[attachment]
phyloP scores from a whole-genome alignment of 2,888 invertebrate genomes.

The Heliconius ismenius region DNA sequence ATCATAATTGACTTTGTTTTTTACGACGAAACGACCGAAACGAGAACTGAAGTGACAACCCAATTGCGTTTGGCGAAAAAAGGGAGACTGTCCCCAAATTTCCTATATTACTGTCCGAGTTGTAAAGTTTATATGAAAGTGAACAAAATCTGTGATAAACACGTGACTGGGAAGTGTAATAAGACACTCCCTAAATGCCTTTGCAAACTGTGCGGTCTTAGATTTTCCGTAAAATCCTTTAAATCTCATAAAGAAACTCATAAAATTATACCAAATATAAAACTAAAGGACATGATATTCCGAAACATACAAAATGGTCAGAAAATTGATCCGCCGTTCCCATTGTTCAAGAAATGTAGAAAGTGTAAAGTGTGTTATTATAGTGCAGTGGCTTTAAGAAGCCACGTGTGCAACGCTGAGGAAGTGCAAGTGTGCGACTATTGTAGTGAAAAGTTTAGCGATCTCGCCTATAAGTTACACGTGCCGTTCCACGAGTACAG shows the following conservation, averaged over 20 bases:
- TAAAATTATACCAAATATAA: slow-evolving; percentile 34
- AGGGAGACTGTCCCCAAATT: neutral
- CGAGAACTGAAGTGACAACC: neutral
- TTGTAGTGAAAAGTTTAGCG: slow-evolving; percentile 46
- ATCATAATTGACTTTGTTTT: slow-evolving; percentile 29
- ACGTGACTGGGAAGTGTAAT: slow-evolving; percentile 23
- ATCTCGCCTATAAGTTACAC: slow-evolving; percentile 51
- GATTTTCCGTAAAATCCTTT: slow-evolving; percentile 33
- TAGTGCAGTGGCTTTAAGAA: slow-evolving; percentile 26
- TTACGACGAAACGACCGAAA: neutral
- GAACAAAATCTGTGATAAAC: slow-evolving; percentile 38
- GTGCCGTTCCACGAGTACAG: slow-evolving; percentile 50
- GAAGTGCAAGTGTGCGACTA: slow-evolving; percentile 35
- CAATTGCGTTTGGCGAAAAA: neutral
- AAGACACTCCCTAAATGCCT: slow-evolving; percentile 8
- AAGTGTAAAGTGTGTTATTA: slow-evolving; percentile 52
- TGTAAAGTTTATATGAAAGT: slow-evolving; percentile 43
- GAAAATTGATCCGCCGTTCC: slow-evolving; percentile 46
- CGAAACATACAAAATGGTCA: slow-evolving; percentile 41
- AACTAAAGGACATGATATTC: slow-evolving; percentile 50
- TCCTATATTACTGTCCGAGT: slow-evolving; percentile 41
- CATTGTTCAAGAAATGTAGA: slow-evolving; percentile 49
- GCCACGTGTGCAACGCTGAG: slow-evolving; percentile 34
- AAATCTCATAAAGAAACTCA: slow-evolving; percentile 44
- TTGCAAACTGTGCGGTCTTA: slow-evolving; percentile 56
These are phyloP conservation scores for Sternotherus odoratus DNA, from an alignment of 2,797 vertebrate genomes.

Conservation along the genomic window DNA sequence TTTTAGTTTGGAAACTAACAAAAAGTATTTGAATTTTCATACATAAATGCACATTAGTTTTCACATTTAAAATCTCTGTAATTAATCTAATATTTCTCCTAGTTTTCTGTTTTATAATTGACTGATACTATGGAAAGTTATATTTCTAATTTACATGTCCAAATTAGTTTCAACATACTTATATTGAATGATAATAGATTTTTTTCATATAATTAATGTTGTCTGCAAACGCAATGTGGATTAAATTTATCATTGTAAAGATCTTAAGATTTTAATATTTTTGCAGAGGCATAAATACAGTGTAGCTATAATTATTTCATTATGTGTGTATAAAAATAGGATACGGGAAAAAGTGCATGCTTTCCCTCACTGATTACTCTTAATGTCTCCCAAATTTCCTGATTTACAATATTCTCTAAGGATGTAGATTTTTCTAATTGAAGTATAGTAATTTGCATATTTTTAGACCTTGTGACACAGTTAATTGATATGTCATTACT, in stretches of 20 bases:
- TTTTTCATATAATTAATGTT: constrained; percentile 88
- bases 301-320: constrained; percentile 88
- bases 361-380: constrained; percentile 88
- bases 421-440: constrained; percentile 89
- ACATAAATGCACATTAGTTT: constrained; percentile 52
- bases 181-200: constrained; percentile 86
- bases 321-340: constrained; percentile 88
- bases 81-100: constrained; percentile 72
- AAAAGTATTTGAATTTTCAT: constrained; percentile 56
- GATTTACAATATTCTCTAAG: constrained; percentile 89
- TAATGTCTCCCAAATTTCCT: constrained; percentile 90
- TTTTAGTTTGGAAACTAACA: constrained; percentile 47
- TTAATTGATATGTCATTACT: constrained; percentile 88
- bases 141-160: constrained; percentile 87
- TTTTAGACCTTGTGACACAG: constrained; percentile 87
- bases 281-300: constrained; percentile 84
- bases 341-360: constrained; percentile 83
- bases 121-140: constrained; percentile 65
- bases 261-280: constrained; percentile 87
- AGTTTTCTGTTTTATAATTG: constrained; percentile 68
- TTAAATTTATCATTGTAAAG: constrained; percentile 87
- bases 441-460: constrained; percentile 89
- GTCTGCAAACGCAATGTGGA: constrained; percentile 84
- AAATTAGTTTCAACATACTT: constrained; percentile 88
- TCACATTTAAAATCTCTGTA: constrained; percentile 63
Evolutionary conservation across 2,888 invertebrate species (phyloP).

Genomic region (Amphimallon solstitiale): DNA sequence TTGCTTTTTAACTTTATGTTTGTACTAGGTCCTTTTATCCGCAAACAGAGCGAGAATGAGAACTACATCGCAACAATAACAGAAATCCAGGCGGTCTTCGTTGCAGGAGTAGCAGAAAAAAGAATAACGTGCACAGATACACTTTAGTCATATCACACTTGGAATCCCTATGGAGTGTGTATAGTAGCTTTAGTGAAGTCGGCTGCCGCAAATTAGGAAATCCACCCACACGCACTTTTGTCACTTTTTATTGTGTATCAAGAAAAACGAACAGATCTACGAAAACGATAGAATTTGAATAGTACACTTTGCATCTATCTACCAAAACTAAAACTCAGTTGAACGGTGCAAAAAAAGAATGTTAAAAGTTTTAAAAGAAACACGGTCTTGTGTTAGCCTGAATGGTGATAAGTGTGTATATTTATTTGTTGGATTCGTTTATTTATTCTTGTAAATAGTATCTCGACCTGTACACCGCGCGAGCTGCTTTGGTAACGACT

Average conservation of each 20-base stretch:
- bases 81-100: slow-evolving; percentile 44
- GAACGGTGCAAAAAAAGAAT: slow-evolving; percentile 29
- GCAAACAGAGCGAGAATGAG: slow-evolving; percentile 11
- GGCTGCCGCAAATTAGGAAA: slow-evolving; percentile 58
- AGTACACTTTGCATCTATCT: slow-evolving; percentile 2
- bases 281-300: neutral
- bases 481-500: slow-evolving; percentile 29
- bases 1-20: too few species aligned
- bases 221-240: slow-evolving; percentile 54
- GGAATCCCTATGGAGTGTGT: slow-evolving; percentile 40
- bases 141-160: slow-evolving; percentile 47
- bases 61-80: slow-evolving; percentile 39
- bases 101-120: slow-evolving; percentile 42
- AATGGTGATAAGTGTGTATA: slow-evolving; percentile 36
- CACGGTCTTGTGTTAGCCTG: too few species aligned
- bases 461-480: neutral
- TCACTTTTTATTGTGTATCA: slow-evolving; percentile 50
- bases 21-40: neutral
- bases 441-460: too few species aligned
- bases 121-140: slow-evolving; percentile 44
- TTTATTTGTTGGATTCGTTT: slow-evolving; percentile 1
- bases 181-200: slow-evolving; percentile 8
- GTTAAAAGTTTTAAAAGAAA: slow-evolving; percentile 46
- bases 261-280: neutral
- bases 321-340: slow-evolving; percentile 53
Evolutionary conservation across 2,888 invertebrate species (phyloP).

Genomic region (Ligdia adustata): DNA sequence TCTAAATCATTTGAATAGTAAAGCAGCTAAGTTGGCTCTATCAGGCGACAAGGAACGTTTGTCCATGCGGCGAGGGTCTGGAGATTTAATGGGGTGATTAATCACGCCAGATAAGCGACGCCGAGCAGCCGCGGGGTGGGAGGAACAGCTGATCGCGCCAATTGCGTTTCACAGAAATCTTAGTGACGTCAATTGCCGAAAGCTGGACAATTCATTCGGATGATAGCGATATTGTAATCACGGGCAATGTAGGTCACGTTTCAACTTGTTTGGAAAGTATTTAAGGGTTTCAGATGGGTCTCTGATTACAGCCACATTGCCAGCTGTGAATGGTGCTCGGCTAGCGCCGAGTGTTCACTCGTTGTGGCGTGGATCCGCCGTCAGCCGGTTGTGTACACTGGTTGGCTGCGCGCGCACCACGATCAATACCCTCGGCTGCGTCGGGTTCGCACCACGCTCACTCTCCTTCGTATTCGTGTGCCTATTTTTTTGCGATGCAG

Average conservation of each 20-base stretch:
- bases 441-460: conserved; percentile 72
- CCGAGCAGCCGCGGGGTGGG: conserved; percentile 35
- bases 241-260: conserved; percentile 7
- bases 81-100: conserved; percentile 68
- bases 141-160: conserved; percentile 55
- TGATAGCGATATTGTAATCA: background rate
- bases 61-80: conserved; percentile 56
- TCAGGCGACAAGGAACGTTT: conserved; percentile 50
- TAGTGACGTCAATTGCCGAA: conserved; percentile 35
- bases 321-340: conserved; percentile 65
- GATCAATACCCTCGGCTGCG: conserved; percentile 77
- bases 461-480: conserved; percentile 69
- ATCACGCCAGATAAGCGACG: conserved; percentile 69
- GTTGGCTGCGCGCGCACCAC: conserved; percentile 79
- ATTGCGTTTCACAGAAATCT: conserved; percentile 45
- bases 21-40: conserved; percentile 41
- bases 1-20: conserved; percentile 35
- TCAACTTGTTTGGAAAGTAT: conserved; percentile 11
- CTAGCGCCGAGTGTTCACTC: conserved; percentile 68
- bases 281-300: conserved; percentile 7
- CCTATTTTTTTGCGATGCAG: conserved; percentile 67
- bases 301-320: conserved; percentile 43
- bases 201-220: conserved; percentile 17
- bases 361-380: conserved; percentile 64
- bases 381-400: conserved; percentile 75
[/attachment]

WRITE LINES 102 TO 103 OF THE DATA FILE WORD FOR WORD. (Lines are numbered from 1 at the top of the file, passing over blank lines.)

- bases 1-20: conserved; percentile 35
- TCAACTTGTTTGGAAAGTAT: conserved; percentile 11